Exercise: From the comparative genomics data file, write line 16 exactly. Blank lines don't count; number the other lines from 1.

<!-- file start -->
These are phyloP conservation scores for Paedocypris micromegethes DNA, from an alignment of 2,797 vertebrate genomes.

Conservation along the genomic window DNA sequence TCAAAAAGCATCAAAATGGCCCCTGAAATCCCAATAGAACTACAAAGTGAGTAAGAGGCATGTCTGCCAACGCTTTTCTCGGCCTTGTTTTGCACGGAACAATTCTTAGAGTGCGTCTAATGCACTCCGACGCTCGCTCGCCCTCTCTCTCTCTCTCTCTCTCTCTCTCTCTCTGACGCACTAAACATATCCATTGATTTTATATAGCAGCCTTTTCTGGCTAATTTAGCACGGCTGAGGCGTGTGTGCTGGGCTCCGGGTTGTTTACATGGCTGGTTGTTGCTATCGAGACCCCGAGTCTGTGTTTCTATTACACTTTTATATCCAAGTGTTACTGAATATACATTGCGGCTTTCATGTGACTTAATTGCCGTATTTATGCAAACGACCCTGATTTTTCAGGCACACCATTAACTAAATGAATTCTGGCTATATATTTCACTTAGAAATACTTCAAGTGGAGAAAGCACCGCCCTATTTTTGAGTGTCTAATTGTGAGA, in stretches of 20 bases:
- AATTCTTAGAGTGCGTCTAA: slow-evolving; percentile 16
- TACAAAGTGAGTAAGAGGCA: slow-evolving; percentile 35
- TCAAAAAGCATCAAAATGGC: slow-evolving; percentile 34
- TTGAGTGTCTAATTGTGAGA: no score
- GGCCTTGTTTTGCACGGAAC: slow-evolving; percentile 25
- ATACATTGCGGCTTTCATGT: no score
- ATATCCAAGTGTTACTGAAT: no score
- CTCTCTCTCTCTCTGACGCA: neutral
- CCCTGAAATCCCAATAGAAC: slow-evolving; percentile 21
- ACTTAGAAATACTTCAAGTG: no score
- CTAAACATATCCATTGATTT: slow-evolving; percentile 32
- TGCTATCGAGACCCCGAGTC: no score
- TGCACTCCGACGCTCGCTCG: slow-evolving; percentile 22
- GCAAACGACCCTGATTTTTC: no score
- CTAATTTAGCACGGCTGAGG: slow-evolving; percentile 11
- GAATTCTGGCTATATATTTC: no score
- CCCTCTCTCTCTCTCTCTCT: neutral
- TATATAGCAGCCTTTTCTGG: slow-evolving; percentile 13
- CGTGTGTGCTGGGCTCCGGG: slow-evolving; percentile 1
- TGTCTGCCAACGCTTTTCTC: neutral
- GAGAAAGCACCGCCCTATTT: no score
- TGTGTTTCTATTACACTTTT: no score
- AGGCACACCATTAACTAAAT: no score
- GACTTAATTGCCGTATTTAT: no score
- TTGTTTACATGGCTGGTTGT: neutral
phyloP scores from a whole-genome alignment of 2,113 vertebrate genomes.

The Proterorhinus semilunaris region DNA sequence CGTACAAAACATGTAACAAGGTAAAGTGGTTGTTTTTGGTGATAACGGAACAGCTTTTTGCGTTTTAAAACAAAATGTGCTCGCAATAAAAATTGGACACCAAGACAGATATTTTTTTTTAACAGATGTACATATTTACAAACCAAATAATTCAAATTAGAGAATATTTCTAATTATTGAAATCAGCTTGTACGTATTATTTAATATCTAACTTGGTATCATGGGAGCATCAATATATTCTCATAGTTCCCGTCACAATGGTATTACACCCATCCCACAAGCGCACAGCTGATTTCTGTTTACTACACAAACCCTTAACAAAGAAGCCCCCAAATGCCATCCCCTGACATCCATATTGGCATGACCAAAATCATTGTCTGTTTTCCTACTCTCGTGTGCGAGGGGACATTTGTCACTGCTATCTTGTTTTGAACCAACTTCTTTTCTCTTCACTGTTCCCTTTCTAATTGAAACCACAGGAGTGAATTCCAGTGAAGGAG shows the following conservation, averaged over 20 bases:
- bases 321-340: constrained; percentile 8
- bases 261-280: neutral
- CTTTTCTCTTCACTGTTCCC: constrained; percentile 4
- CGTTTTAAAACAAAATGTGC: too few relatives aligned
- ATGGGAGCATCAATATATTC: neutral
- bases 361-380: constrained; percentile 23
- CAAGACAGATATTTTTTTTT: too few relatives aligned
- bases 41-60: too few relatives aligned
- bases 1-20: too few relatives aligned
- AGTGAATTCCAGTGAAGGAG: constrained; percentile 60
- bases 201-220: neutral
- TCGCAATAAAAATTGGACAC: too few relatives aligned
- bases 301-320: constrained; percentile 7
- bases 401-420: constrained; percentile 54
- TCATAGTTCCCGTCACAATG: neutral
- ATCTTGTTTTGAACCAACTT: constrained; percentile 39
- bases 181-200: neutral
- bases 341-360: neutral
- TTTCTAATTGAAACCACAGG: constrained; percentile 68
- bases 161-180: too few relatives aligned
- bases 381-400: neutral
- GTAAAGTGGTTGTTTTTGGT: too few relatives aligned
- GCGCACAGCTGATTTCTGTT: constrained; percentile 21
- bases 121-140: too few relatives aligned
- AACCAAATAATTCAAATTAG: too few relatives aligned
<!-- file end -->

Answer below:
- GCAAACGACCCTGATTTTTC: no score